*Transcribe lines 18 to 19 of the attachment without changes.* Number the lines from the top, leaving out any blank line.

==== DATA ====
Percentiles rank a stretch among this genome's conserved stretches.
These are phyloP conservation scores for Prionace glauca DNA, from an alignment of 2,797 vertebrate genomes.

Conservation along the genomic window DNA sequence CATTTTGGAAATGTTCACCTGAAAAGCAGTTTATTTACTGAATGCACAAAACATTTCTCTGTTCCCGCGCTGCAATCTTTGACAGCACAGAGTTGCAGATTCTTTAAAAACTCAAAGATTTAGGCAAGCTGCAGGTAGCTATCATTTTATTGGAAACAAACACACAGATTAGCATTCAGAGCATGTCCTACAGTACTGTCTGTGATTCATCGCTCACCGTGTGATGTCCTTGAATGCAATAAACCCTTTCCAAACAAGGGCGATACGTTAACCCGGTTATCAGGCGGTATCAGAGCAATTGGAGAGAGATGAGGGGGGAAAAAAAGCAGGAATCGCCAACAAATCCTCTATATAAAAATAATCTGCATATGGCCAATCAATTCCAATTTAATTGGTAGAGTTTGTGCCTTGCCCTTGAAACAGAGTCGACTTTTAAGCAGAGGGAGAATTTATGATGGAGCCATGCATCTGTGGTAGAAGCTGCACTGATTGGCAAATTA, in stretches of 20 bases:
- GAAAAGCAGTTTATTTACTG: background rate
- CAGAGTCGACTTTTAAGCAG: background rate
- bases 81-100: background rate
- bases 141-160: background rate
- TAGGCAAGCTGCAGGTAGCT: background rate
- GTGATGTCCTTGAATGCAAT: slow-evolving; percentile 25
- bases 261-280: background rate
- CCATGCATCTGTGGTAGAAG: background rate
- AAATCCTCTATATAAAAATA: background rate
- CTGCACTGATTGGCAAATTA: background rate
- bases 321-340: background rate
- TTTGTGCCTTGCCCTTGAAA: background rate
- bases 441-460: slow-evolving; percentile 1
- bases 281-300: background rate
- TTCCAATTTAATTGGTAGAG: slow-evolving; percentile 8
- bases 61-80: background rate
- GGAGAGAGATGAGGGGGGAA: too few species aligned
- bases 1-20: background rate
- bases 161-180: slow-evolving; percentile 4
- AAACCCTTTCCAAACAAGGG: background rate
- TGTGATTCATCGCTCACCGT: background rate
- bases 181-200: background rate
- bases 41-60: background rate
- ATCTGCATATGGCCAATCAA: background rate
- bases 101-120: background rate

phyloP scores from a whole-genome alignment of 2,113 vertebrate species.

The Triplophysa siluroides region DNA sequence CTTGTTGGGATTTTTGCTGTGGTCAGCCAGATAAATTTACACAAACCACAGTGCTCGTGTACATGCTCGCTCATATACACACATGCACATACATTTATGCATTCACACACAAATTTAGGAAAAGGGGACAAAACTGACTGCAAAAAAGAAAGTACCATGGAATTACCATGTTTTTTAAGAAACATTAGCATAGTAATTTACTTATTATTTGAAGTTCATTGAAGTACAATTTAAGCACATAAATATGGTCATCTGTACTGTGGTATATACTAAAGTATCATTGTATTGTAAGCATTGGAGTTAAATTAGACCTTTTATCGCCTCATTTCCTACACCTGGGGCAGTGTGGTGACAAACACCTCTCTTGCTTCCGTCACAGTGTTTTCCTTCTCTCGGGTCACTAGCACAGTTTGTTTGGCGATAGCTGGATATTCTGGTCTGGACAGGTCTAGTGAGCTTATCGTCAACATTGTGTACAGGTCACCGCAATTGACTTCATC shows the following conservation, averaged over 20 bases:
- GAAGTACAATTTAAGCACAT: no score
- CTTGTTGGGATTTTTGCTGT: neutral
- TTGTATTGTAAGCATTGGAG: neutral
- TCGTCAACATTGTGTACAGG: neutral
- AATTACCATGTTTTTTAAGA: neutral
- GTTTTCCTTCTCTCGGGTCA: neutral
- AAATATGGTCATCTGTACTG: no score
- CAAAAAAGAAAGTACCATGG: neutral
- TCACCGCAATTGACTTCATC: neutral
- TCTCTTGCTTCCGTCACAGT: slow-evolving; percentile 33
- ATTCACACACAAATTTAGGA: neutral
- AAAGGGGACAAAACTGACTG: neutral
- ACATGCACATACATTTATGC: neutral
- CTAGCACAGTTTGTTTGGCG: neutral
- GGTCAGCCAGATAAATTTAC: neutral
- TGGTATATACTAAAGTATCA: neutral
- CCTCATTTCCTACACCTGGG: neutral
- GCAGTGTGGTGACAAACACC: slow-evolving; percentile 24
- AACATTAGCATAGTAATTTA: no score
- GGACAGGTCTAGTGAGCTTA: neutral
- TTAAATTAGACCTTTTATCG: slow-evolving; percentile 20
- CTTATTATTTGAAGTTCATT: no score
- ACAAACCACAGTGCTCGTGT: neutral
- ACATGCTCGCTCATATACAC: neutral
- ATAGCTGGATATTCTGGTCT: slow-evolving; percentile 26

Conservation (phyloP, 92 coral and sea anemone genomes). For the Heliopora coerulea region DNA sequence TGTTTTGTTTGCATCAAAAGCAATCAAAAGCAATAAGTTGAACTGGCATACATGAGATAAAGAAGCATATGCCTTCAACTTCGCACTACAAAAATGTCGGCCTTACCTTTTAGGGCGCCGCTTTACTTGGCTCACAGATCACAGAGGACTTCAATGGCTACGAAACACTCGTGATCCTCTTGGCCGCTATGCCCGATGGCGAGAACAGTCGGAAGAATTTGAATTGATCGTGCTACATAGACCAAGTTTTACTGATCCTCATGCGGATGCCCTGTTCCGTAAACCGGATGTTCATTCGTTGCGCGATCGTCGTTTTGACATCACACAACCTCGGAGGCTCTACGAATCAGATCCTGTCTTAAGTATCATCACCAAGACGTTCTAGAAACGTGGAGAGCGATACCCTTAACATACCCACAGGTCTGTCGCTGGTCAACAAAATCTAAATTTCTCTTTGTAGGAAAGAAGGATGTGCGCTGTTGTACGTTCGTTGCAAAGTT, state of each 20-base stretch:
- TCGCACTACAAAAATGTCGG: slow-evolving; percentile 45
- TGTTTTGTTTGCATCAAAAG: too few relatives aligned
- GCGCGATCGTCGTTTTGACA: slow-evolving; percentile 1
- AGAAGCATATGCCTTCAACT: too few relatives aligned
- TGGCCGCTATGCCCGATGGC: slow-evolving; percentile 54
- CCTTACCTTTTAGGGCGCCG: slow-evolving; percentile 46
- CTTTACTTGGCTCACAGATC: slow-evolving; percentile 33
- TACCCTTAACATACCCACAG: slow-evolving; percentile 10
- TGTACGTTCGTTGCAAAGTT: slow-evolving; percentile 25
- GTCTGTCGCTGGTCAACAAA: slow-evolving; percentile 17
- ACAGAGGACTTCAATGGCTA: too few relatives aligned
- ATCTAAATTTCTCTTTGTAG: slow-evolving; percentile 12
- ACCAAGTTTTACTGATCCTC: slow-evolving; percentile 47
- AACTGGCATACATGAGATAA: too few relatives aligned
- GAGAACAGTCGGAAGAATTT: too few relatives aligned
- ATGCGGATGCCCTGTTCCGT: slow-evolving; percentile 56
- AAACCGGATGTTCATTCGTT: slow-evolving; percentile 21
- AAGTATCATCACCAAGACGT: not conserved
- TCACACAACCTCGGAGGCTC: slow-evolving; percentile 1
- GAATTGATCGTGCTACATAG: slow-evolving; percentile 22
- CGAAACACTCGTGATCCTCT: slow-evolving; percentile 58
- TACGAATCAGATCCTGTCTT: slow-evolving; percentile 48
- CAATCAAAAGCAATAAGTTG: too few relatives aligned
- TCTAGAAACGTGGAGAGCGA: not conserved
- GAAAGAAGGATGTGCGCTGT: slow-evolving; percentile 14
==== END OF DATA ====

- TTCCAATTTAATTGGTAGAG: slow-evolving; percentile 8
- bases 61-80: background rate